The Canada and European Union (EU) Comprehensive Economic and Trade Agreement (CETA), belongs to this new generation of global treaties that purports to govern the world of trade as between two regional powers: The European Union and Canada. The EU is Canada’s second most important trading partner after the US, and each bloc entertains a very lucrative investment relationship in the other’s territory, as the total bilateral investment stocks exceeded $440 bn in 2014. It is precisely this investment relation that these two economic powers have decided to enhance through chapter 8 of CETA, a chapter that has sparked difficulties until the very end of the negotiations and even beyond. Indeed, it took more than five years for negotiators to agree on a text which signature ceremony happened to be canceled out of the opposition of the leader of a Belgian regional government, Wallonia. Rescheduled three days later, the European Council President Donald Tusk and the Canadian Prime Minister Justin Trudeau finally signed the promised deal, only after a plane mechanical issue delayed the latter Prime Minister.
At the image of the signature ceremony, CETA is today a very fragile thing, legally speaking because it still has to be ratified in order to fully enter into force, and politicallyspeaking for the exact same reason: in the context of a wide popular opposition to international investment treaty both in Europe and in Canada, it is hard to imagine this mixed agreement succeeding through 29 signatures of national parliaments (including Canada2 ). The general public does not see the actual benefit of replacing eight bilateral investment treaties (BITs) by a unique succeeding agreement that will harmonize European investment policies with Canada (the beginning of an end for reverse discrimination in the field of investment). It also sees the promised economic growth – of currently less than 2% both in the EU and a Canada – as an illusion that has been promised too many times. What looks more concrete to the public opinion is however a real lack of transparency and an alleged fragilization of public services and of local industries to the benefit of multinational companies.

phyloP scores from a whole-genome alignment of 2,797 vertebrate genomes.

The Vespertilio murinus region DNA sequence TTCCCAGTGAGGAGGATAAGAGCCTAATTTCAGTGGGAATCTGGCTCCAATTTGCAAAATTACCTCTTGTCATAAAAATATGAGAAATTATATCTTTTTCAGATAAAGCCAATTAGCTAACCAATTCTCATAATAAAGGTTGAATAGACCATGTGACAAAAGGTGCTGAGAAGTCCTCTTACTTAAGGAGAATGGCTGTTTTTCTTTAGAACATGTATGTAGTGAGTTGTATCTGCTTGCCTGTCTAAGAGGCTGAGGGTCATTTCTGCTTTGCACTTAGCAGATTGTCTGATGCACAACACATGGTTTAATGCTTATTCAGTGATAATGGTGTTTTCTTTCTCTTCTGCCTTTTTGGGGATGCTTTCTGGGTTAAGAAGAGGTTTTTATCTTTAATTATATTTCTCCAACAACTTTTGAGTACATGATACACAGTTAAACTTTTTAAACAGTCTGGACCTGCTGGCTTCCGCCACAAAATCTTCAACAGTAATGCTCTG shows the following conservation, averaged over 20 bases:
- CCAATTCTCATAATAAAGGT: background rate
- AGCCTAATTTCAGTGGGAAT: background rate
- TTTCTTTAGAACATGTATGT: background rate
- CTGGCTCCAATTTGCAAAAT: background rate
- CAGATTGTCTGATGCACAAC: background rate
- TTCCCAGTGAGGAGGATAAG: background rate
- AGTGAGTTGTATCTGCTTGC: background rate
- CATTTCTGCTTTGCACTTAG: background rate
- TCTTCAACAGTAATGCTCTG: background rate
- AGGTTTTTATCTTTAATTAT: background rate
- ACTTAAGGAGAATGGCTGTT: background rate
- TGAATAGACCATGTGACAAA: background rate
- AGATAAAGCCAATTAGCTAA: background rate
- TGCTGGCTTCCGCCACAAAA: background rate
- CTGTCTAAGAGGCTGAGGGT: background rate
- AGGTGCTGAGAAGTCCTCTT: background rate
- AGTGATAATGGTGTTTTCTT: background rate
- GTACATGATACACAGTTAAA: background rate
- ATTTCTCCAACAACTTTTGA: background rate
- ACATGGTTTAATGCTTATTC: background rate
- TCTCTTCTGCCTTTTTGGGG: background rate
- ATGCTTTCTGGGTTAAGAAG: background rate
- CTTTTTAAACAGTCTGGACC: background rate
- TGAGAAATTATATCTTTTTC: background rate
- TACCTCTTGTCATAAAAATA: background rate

And yet this wide opposition to investment treaties may in fact be the very reason why we need a CETA. Let us immediately end the breathtaking suspense: this paper will argue that CETA’s investment chapter, in its substantive provisions, truly is a way towards an investment reform that has the potential to spread globally. Indeed, the negotiations were concluded at a time where a window of opportunity is open to influence deeply other countries’ position as regard to their negotiating position with the EU. When we compare CETA and TTIP, the most striking difference is the one between a negotiation that works and a negotiation that does not. A success that can be explained by the necessary reforms that CETA is proposing in relation to the investment regime, and that starts with procedural change, as the very criticized and traditional Investor-State Dispute Settlement (ISDS) system is set to become an Arbitral Court System, based on the principle of transparency of proceedings and on the careful selection of independent, skilled and permanent judges to serve as arbitrator in the course of a five-years renewable mandate . But this paper will focus on substantive change entailed by the negotiated treaty, and it will argue in a first part that CETA brings a long-awaited certainty in many unsettled issues of investment law; and in a second part that the treaty undoubtedly takes the stance of supporting states through much more favorable provisions than the average standard of investment treaties.
M2 Global Business law and governance
Université de Columbia, New York